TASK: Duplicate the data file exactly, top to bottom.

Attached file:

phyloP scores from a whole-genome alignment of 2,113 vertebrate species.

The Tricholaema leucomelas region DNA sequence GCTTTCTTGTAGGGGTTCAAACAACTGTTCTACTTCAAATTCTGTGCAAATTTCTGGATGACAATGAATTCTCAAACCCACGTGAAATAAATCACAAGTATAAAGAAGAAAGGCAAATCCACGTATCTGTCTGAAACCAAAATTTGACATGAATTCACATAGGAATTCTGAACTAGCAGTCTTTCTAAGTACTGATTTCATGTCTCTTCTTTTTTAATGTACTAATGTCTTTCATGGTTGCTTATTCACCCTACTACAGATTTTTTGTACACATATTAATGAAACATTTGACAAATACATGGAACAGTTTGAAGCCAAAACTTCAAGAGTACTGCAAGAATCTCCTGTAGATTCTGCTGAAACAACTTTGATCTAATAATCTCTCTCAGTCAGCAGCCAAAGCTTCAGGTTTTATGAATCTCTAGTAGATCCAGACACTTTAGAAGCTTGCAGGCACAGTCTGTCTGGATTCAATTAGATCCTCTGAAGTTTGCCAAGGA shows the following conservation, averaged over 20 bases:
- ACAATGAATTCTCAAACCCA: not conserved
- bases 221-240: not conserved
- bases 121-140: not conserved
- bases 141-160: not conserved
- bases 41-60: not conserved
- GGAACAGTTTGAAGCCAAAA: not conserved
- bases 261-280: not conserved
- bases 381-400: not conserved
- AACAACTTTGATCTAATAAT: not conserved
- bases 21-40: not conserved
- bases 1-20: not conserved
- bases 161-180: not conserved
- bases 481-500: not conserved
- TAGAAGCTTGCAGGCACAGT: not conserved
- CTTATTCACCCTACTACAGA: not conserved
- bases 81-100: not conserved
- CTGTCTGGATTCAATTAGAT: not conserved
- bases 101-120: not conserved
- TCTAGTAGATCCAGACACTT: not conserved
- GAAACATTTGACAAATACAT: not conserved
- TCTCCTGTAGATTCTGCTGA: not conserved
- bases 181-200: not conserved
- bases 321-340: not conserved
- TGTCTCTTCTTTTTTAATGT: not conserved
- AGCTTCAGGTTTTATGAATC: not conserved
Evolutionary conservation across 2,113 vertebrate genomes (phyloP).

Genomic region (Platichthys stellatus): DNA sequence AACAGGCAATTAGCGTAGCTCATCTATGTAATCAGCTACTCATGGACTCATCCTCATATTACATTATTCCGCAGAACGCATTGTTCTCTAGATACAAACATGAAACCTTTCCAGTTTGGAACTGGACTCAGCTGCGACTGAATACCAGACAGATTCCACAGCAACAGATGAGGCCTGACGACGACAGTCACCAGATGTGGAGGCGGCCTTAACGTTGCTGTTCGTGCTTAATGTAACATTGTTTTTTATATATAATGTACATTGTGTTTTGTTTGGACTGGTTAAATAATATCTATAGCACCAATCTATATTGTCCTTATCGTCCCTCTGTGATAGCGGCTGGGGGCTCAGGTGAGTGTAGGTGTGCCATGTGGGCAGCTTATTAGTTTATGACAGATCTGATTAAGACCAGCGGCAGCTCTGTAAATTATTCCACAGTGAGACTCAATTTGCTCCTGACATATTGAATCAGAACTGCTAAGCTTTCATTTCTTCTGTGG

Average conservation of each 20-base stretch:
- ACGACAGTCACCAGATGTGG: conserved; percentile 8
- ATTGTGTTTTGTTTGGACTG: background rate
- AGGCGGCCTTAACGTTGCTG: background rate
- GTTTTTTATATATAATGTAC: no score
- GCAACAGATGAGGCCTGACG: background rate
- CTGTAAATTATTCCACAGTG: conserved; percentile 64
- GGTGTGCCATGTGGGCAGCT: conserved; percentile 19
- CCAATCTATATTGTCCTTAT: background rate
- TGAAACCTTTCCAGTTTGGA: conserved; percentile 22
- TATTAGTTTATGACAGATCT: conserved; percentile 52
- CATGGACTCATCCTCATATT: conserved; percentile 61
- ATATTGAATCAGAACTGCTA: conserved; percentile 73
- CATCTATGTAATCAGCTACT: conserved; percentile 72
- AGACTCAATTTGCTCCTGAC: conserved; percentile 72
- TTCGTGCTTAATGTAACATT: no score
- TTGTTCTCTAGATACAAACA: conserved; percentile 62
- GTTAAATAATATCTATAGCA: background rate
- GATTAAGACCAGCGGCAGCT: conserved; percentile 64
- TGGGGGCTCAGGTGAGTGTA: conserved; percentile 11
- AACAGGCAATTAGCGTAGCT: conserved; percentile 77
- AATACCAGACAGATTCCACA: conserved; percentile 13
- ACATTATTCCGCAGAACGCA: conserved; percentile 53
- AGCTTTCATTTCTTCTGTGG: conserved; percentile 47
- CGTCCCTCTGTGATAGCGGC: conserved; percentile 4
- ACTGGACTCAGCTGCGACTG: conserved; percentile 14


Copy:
phyloP scores from a whole-genome alignment of 2,113 vertebrate species.

The Tricholaema leucomelas region DNA sequence GCTTTCTTGTAGGGGTTCAAACAACTGTTCTACTTCAAATTCTGTGCAAATTTCTGGATGACAATGAATTCTCAAACCCACGTGAAATAAATCACAAGTATAAAGAAGAAAGGCAAATCCACGTATCTGTCTGAAACCAAAATTTGACATGAATTCACATAGGAATTCTGAACTAGCAGTCTTTCTAAGTACTGATTTCATGTCTCTTCTTTTTTAATGTACTAATGTCTTTCATGGTTGCTTATTCACCCTACTACAGATTTTTTGTACACATATTAATGAAACATTTGACAAATACATGGAACAGTTTGAAGCCAAAACTTCAAGAGTACTGCAAGAATCTCCTGTAGATTCTGCTGAAACAACTTTGATCTAATAATCTCTCTCAGTCAGCAGCCAAAGCTTCAGGTTTTATGAATCTCTAGTAGATCCAGACACTTTAGAAGCTTGCAGGCACAGTCTGTCTGGATTCAATTAGATCCTCTGAAGTTTGCCAAGGA shows the following conservation, averaged over 20 bases:
- ACAATGAATTCTCAAACCCA: not conserved
- bases 221-240: not conserved
- bases 121-140: not conserved
- bases 141-160: not conserved
- bases 41-60: not conserved
- GGAACAGTTTGAAGCCAAAA: not conserved
- bases 261-280: not conserved
- bases 381-400: not conserved
- AACAACTTTGATCTAATAAT: not conserved
- bases 21-40: not conserved
- bases 1-20: not conserved
- bases 161-180: not conserved
- bases 481-500: not conserved
- TAGAAGCTTGCAGGCACAGT: not conserved
- CTTATTCACCCTACTACAGA: not conserved
- bases 81-100: not conserved
- CTGTCTGGATTCAATTAGAT: not conserved
- bases 101-120: not conserved
- TCTAGTAGATCCAGACACTT: not conserved
- GAAACATTTGACAAATACAT: not conserved
- TCTCCTGTAGATTCTGCTGA: not conserved
- bases 181-200: not conserved
- bases 321-340: not conserved
- TGTCTCTTCTTTTTTAATGT: not conserved
- AGCTTCAGGTTTTATGAATC: not conserved
Evolutionary conservation across 2,113 vertebrate genomes (phyloP).

Genomic region (Platichthys stellatus): DNA sequence AACAGGCAATTAGCGTAGCTCATCTATGTAATCAGCTACTCATGGACTCATCCTCATATTACATTATTCCGCAGAACGCATTGTTCTCTAGATACAAACATGAAACCTTTCCAGTTTGGAACTGGACTCAGCTGCGACTGAATACCAGACAGATTCCACAGCAACAGATGAGGCCTGACGACGACAGTCACCAGATGTGGAGGCGGCCTTAACGTTGCTGTTCGTGCTTAATGTAACATTGTTTTTTATATATAATGTACATTGTGTTTTGTTTGGACTGGTTAAATAATATCTATAGCACCAATCTATATTGTCCTTATCGTCCCTCTGTGATAGCGGCTGGGGGCTCAGGTGAGTGTAGGTGTGCCATGTGGGCAGCTTATTAGTTTATGACAGATCTGATTAAGACCAGCGGCAGCTCTGTAAATTATTCCACAGTGAGACTCAATTTGCTCCTGACATATTGAATCAGAACTGCTAAGCTTTCATTTCTTCTGTGG

Average conservation of each 20-base stretch:
- ACGACAGTCACCAGATGTGG: conserved; percentile 8
- ATTGTGTTTTGTTTGGACTG: background rate
- AGGCGGCCTTAACGTTGCTG: background rate
- GTTTTTTATATATAATGTAC: no score
- GCAACAGATGAGGCCTGACG: background rate
- CTGTAAATTATTCCACAGTG: conserved; percentile 64
- GGTGTGCCATGTGGGCAGCT: conserved; percentile 19
- CCAATCTATATTGTCCTTAT: background rate
- TGAAACCTTTCCAGTTTGGA: conserved; percentile 22
- TATTAGTTTATGACAGATCT: conserved; percentile 52
- CATGGACTCATCCTCATATT: conserved; percentile 61
- ATATTGAATCAGAACTGCTA: conserved; percentile 73
- CATCTATGTAATCAGCTACT: conserved; percentile 72
- AGACTCAATTTGCTCCTGAC: conserved; percentile 72
- TTCGTGCTTAATGTAACATT: no score
- TTGTTCTCTAGATACAAACA: conserved; percentile 62
- GTTAAATAATATCTATAGCA: background rate
- GATTAAGACCAGCGGCAGCT: conserved; percentile 64
- TGGGGGCTCAGGTGAGTGTA: conserved; percentile 11
- AACAGGCAATTAGCGTAGCT: conserved; percentile 77
- AATACCAGACAGATTCCACA: conserved; percentile 13
- ACATTATTCCGCAGAACGCA: conserved; percentile 53
- AGCTTTCATTTCTTCTGTGG: conserved; percentile 47
- CGTCCCTCTGTGATAGCGGC: conserved; percentile 4
- ACTGGACTCAGCTGCGACTG: conserved; percentile 14